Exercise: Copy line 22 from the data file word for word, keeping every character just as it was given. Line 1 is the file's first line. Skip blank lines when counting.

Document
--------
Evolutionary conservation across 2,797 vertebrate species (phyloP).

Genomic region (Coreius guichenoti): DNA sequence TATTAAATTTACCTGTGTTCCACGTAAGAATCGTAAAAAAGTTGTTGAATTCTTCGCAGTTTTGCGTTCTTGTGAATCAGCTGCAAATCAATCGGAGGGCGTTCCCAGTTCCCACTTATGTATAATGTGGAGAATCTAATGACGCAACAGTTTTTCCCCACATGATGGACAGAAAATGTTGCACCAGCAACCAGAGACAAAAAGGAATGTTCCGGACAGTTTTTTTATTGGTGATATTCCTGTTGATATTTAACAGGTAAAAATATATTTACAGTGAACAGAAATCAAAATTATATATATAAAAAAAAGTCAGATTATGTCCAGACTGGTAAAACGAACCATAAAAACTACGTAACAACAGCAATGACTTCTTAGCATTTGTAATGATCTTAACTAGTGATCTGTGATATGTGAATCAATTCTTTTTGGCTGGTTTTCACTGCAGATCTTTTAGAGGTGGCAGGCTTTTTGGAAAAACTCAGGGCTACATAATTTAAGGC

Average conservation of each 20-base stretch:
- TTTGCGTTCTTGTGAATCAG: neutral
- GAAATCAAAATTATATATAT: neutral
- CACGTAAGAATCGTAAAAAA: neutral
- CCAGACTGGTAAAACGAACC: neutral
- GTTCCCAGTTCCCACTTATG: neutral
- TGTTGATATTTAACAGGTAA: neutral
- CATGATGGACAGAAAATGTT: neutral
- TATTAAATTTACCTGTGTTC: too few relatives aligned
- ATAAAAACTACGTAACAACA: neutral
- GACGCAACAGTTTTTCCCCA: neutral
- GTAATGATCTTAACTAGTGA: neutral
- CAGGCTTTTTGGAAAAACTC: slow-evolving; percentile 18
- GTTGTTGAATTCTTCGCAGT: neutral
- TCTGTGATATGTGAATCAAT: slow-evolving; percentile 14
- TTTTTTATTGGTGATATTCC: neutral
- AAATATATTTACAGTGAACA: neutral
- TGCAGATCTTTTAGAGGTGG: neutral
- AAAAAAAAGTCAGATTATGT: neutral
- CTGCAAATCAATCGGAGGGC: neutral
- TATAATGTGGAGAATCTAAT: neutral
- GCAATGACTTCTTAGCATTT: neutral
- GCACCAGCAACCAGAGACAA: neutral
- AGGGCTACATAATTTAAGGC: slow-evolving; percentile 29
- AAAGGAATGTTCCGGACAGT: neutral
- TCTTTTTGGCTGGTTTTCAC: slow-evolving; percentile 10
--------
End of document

- CTGCAAATCAATCGGAGGGC: neutral